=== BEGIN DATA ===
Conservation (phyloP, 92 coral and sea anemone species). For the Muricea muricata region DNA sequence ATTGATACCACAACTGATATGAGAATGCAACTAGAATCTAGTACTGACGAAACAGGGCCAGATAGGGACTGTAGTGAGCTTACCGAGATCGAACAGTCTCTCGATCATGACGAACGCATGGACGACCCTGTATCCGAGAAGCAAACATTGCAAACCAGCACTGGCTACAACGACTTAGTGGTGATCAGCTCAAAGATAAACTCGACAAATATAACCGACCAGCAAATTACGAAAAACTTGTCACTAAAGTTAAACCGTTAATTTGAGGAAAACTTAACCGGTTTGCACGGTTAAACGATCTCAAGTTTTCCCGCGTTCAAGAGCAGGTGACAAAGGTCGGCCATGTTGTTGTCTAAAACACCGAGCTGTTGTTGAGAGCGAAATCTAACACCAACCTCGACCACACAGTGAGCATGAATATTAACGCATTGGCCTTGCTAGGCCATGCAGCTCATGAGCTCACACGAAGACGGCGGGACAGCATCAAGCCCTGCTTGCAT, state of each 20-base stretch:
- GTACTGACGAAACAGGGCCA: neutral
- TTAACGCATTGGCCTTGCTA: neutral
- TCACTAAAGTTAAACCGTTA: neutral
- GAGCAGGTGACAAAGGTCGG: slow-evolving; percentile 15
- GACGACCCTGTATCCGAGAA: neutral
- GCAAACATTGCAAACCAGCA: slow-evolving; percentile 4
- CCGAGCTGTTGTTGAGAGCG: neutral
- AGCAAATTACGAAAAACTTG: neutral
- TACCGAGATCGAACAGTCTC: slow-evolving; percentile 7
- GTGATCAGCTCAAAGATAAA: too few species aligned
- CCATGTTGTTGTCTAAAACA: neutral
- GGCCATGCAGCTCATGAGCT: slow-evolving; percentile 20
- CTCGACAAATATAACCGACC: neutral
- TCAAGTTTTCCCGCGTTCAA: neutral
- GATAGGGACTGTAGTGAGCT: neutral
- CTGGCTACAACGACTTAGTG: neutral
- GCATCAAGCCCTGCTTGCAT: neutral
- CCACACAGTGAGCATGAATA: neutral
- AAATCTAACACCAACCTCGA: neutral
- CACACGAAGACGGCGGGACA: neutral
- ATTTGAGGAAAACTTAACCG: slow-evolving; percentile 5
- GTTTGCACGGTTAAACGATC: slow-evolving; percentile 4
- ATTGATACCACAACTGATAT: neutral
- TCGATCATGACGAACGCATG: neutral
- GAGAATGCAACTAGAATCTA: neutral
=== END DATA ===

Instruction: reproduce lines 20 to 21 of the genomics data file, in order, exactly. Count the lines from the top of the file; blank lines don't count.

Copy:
- AAATCTAACACCAACCTCGA: neutral
- CACACGAAGACGGCGGGACA: neutral